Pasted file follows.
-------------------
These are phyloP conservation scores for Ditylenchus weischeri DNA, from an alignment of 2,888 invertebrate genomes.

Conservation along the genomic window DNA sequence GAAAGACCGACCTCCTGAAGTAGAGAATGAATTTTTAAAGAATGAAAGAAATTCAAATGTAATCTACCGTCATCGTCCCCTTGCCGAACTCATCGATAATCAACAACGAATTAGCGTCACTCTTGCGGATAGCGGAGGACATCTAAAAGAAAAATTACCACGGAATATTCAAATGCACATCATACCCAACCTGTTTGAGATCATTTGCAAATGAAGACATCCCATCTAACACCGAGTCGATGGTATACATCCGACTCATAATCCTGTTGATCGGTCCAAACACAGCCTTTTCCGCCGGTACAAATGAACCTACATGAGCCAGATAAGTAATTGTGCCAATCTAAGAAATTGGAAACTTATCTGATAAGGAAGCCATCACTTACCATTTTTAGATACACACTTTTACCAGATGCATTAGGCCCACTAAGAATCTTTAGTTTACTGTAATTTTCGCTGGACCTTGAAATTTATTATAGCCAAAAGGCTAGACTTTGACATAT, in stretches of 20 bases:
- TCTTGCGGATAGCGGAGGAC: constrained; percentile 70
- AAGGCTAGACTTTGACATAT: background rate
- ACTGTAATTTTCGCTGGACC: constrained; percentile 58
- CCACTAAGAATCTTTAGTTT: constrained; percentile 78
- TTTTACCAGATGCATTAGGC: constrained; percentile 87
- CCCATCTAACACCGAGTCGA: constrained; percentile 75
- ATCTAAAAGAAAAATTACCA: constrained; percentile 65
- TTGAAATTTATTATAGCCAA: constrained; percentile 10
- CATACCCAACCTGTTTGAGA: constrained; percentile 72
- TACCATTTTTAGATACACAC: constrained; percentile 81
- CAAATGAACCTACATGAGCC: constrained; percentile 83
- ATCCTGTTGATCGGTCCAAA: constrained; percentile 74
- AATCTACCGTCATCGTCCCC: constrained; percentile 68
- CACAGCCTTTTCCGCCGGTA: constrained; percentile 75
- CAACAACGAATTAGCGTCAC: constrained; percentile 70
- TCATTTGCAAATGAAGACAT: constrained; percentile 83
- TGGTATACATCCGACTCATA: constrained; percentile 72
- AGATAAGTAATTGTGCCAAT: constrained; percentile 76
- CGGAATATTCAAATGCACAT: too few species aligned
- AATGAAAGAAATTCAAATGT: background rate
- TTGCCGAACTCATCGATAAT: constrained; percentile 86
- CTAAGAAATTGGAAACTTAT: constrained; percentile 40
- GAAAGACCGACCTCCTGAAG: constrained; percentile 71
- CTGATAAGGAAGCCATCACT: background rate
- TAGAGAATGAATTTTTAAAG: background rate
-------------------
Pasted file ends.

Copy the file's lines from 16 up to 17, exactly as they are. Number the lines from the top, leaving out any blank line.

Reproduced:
- CACAGCCTTTTCCGCCGGTA: constrained; percentile 75
- CAACAACGAATTAGCGTCAC: constrained; percentile 70